Vermicomposting is one of the easiest methods to acquire compost for gardens or potted plants. Of course the trick is to create enough compost to properly feed a garden so that no chemical fertilizer is needed. The basics of vermicomposting are as follows;
1. Dark container to hold worms
2. Bedding material for the worms to live in initially
3. Red Wiggler Worms
First, the container to hold the worms can be anything that allows oxygen in, keeps the temperature between ~50-80 degrees, and is easy to add scraps to. Plastic totes can be used with lids if holes are drilled into the top of the container. I recommend 1/16th inch holes every four to five inches around the top portion of the tote or lid. If the holes are much bigger then the larger worms will escape. The worms will stay in the tote with no issues as long as moisture content is regulated and there is food for them. Check the tote every so often for moisture by either digging into the bedding or looking at the lid if its kept on. When the worms are gathering on the sides of the container, there is either too much moisture in the bedding or no moisture and they want out. Most of the time with enclosed containers, the food added has more than enough moisture to keep them satisfied.
Second, bedding material can be most any organic material you have available. One of the best things to use is junk mail and sensitive paper documents that need to be shredded. DO NOT USE plastic or glossy paper like magazine pages. These items either are poisonous to the worms or will take up space because they can't eat it. To start the bed with paper, tear the paper up and then wet it but do not soak it. Put the paper in the tote and add worms. Only about 1/4th to 1/3rd of the container needs to have paper to start which depends on the amount of worms you get. Also do not mat the paper together because it will be harder for them to wiggle into it. Remember, they like it dark.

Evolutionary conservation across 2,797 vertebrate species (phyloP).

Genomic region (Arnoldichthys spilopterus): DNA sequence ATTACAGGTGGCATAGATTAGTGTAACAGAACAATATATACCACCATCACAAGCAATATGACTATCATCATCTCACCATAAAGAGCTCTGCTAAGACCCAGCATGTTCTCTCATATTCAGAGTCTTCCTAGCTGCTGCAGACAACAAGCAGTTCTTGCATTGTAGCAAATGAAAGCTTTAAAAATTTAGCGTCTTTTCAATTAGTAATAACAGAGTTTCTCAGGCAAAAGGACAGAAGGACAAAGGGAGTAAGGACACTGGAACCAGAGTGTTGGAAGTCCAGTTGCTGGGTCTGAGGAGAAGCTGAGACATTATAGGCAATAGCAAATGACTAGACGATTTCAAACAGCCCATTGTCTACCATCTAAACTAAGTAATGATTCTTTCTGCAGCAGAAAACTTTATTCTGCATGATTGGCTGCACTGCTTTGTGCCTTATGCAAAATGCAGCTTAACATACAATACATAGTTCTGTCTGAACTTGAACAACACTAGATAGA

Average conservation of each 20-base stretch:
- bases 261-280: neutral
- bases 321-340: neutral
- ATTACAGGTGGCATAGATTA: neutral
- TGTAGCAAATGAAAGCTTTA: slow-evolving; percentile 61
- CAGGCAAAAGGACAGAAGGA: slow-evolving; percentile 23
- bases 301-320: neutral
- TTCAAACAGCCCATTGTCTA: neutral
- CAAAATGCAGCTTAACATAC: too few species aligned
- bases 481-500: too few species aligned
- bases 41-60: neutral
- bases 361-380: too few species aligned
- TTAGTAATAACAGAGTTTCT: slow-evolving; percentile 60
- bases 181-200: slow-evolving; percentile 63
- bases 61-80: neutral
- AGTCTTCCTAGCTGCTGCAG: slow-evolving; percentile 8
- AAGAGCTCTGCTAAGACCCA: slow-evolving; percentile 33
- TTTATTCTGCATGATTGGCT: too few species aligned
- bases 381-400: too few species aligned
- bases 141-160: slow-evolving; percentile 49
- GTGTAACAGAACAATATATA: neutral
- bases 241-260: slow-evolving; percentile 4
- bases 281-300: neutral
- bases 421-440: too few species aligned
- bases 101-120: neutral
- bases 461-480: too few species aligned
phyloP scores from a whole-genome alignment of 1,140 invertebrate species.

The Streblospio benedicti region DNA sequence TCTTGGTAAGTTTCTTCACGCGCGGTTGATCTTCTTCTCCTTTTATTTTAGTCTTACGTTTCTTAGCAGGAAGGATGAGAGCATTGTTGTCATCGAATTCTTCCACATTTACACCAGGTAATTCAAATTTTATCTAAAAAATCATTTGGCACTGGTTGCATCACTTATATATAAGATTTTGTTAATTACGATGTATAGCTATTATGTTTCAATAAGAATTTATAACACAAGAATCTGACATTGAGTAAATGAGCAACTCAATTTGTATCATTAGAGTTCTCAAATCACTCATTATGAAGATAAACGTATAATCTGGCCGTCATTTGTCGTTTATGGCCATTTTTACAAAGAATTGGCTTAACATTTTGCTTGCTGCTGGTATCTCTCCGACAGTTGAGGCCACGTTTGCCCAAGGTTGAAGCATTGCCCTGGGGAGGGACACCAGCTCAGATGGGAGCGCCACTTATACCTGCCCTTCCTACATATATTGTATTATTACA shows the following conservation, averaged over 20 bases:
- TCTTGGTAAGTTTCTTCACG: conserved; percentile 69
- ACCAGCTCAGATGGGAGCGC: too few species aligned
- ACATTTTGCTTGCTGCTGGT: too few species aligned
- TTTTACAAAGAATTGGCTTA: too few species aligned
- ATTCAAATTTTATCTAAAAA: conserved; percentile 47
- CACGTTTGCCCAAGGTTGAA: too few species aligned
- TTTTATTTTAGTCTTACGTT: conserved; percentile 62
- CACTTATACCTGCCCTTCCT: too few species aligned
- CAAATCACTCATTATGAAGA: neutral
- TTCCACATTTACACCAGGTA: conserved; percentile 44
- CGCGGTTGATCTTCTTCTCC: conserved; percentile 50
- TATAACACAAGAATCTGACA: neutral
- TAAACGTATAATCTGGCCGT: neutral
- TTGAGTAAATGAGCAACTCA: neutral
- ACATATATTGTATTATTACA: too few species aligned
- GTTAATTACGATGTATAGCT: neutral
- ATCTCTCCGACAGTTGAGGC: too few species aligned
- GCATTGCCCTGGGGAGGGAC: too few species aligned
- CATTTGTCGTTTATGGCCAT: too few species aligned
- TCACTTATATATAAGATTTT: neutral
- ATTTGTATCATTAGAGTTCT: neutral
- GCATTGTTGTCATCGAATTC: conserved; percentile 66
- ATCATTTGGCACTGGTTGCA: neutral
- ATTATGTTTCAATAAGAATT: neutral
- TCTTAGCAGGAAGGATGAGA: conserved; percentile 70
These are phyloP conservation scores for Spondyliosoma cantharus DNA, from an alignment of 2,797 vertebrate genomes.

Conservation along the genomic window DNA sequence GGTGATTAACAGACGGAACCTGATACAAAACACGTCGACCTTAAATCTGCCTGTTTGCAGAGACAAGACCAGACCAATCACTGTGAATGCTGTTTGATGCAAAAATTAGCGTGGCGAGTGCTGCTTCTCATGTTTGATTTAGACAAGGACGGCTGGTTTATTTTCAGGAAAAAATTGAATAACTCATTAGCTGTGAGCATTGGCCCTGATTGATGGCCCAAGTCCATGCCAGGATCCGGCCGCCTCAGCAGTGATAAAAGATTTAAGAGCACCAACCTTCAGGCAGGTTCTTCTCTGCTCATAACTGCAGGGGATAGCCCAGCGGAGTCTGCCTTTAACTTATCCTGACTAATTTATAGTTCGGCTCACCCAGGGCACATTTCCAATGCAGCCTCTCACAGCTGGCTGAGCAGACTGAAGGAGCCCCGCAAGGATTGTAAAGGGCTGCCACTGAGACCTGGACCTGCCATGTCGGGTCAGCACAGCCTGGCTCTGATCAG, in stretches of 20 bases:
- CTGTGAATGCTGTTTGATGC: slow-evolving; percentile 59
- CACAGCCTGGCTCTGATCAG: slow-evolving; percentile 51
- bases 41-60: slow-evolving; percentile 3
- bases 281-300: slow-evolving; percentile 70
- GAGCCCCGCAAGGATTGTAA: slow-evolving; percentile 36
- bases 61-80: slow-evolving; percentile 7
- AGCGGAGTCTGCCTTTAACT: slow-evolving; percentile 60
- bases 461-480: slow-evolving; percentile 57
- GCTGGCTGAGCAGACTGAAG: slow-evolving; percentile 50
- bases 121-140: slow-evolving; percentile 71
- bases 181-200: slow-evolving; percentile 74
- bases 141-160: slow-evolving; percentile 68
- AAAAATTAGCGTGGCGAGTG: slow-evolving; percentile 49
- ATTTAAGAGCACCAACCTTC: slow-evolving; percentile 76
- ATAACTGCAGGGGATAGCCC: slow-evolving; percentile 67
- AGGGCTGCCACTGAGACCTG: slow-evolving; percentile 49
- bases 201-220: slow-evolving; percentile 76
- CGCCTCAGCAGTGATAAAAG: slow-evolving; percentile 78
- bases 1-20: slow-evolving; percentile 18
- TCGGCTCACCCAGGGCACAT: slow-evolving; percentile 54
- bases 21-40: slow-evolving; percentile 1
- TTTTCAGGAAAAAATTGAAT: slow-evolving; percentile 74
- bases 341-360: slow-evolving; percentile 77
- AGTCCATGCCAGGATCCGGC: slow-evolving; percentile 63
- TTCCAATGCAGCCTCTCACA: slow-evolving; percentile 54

Some people like to add a little dirt mixed into the paper so the worms can wiggle around a little easier but its not necessary. They will do just fine with the paper. Add food as needed so the worms can transform it into castings (poo). The castings are what is used as fertilizer. Some people use it to make "tea" which is castings soaked in water so the nutrients leach out into the water. The castings tea is then poured into potted plants as a natural fertilizer. Unlike chemical fertilizers, it won't burn the plants any.
Third, red wigglers are used because of their reproduction rates and because they are home bodies. Most of the time they will stay in the container as long as the conditions are good. Some like to wonder but that is why the holes should be tiny to keep most of them in. Red wigglers can be found either online or locally. Sometimes the local sources may be out of stock but I have noticed they are cheaper. Be careful about buying red wiggler feeder worms from pet stores. I have not found them to reproduce as rapidly as others. Could just be the batch I have though.
Well, that's all I can think of writing off the top of my head. If you have any questions, post them here and I'll address them.